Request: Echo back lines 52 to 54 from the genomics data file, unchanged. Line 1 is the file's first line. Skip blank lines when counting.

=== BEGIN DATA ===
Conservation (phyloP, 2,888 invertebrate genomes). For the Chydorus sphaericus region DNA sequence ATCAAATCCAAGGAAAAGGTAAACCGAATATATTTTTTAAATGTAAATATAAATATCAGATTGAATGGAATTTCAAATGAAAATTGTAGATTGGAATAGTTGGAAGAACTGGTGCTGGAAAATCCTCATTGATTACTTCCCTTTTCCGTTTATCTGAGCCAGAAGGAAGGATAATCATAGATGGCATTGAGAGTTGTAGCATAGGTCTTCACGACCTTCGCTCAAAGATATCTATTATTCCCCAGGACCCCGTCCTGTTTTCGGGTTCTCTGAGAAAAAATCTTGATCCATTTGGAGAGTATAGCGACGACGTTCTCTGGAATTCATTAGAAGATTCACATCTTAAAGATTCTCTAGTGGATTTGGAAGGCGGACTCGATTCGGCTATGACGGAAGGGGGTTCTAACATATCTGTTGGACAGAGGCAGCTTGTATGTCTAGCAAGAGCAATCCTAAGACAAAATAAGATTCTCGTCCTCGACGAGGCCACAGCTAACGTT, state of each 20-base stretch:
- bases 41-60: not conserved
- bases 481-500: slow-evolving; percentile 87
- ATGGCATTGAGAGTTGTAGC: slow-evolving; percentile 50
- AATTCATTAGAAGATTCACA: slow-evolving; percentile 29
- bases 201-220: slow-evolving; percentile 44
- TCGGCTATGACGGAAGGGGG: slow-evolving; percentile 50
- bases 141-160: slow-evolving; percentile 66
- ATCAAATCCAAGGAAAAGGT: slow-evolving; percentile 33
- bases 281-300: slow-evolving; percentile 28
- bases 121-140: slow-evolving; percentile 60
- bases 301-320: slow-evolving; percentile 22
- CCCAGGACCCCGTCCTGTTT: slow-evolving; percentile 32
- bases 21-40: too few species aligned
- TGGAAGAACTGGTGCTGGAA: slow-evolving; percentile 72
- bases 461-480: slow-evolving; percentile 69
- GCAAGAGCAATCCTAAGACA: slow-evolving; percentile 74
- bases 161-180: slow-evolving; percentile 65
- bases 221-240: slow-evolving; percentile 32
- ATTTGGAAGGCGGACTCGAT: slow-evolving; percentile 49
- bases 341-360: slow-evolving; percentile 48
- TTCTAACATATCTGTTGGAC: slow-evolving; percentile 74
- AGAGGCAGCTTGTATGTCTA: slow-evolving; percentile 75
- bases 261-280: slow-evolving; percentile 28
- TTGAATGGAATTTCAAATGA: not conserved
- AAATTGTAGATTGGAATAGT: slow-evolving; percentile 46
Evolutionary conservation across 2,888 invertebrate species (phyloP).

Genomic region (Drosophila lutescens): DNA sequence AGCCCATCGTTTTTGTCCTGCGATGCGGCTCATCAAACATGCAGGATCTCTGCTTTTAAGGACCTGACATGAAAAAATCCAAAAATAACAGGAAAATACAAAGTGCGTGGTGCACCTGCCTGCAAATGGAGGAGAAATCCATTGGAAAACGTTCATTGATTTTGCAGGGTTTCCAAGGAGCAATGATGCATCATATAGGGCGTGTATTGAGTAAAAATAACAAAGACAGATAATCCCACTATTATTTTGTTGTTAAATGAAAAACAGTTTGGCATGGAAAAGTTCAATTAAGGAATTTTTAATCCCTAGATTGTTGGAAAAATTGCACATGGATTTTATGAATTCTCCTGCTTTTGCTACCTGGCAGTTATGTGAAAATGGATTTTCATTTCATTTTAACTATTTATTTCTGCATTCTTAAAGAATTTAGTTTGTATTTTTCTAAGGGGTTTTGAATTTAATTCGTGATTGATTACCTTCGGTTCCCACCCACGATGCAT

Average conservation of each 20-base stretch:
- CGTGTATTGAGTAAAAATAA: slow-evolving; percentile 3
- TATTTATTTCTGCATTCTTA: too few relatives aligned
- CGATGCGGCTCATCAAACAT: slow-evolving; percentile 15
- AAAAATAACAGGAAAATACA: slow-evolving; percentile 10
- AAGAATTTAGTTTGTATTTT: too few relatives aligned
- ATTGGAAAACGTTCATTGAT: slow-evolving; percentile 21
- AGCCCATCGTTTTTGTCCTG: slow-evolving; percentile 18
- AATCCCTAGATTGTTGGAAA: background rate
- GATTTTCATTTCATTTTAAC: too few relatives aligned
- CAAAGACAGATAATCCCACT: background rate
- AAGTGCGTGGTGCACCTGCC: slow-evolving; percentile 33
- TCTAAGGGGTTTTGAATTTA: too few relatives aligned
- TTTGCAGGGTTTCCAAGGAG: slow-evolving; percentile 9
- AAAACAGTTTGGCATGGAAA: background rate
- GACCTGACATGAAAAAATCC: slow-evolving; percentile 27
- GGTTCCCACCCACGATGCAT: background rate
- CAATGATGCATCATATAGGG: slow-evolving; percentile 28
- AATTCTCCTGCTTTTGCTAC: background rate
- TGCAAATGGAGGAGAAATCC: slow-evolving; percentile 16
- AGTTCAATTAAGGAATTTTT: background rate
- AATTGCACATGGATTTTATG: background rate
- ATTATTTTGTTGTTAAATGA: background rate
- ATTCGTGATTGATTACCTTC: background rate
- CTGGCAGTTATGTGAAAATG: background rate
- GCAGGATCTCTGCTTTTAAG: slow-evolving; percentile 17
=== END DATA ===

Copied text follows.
- ATTCGTGATTGATTACCTTC: background rate
- CTGGCAGTTATGTGAAAATG: background rate
- GCAGGATCTCTGCTTTTAAG: slow-evolving; percentile 17